Marketing Trends and Opportunities in 2011

We are now a full year into the second decade of the 21st century, and most would agree that the marketing industry—and consumer behavior—is vastly different than 10 years ago. But many of the evolutions of the last decade are now maturing, and becoming structures of the “new normal”.

Just as nobody could imagine social networking, search, and on-line media dominating the conversation, it’s hard to predict what we will be writing about 10 years from now. However, there are some things we see coming in 2011 that will affect our business and create new marketing opportunities. Here are some of the significant trends we predict will have an impact on marketing:

1. Email Marketing Goes Social

In espionage the M.O. is to always “follow the money”, but in marketing we need to “follow the audience”. According to Marketing Sherpa 90% of consumers now turn to social networks, user review sites, and on-line forums to learn more about the products and services that they are considering purchasing. That’s not a threat to marketing—it’s an implicit invitation to become a part of the conversation.

We’ve found great success in the integration of email marketing and social network sharing because it mimics the natural human behavior of word of mouth. And nothing is a better endorsement these days than Facebook’s “like” icon next to someone’s posting of an email offer they received.

2. Search, Expanded and Re-Defined

Yahoo, Google, and Bing in the US, as well as China’s Baidu and Russia’s Yandex, rule the world when it comes to search engines. And Search Engine Marketing is an essential part of any modern, comprehensive marketing strategy. But now Twitter, YouTube, Facebook, and LinkedIn all offer their own unique forms of search based on how someone uses them.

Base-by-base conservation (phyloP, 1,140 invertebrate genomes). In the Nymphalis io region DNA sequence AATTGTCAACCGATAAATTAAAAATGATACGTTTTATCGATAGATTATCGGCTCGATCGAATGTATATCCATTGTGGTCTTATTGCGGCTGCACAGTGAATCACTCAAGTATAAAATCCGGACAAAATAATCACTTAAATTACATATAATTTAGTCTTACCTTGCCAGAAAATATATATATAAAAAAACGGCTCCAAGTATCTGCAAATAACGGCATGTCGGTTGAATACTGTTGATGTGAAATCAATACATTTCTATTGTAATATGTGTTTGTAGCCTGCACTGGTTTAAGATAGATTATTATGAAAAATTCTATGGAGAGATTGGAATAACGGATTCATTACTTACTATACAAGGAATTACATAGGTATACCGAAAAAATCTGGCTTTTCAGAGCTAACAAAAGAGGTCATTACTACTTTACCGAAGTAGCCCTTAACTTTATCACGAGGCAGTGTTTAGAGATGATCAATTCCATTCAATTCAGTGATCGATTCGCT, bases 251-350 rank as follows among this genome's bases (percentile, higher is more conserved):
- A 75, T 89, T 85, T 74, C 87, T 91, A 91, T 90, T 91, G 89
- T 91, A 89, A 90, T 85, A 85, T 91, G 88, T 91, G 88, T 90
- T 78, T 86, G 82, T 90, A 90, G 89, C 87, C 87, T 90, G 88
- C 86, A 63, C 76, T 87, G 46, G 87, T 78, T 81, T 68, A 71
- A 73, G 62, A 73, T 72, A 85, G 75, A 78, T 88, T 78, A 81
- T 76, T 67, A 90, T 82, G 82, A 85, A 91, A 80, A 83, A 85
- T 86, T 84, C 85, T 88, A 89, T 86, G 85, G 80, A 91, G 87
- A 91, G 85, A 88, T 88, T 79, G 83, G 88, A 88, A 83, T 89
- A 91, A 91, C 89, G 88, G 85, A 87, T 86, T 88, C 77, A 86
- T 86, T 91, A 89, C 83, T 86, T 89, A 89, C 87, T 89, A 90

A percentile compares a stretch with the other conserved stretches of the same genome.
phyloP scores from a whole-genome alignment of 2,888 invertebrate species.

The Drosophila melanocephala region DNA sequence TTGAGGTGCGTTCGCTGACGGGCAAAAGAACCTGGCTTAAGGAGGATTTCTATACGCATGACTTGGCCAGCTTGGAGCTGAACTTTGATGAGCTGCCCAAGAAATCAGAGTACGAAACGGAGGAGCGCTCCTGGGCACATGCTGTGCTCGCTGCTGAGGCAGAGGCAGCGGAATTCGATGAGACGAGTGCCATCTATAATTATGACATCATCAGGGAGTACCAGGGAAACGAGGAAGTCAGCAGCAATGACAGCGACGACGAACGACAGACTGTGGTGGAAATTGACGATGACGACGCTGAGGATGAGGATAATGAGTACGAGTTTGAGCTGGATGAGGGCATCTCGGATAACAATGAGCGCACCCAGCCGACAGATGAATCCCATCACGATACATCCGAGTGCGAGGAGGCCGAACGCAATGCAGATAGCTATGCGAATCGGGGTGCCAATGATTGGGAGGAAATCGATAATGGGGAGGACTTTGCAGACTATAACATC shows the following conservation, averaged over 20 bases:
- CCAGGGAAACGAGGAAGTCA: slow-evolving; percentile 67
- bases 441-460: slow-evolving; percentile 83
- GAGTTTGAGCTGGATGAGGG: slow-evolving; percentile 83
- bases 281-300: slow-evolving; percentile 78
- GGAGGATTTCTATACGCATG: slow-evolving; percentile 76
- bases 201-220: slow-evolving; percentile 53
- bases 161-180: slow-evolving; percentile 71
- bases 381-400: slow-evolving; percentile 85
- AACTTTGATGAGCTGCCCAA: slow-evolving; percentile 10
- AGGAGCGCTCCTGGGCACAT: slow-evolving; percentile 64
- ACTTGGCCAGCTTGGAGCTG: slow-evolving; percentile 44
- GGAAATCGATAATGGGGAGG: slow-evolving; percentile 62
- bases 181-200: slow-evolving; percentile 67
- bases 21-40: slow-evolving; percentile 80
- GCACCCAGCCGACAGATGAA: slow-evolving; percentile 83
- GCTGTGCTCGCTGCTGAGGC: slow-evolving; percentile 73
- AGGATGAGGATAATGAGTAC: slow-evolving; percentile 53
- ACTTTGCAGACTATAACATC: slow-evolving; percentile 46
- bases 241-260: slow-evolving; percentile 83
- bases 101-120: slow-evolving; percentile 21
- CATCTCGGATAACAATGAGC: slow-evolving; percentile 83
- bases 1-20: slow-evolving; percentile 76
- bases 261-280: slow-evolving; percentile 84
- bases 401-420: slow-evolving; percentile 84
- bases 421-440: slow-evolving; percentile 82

Consumers search their social networks for answers because they are viewed as trustworthy and local. More than 30% of consumers poll their Facebook friends for information on everything from clothes to cars to contractors, and typically compare this information to what they find on a search engine. You can enter a product category in the YouTube search bar and find instructional videos, commercials, and testimonials in the form of user-generated content for virtually everything. This signals that marketers need to make sure they continue promoting themselves consistently on multiple platforms. It’s not enough to make sure that your web site is optimized to rise to the first page of a Google search anymore. It’s also vital to rise to the top of peoples’ minds, and that can best be achieved with media integration.

For more traditional media like direct mail, print, TV and out-of-home, we view on-line media as reliable and effective partners in extending our clients’ presence to portals where this kind of “personal search” activity exists.

3. Personalization—The Un-Mass Marketing

One-to-one marketing has come of age, and consumers are responding. What was once the domain of Direct Mail and Email, personalization is now everywhere, and it is much more than just a matter of addressing your audience by name. Websites, social networks, and smart phones are configured to serve targeted ads based on a user’s behavior. Using information such as referring URLs, search terms, click-thrus, and geo-location marketers can offer advertising messages that are tailored to the individual.

And while this does fan the flames of privacy issues and fears that big-brother is watching, consumers by and large don’t consider relevant marketing messages to be “spam”. The key to success in personalization is in differentiating your customer as well as the product or service you are offering. Nobody wants to be thought of as part of a mass audience, so we’re using techniques that are more like the conversations between salespeople and customers in a store.

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The Marketing Industry is going through a revolution comparable to the “Creative Revolution” of the 1960s. With a plethora of new technology that opens the door to new ways of communicating, this is a very exciting time. We can only imagine what this newsletter will report on in 2021, but until then there’s lot’s of innovating to do.


Happy Social Media Day!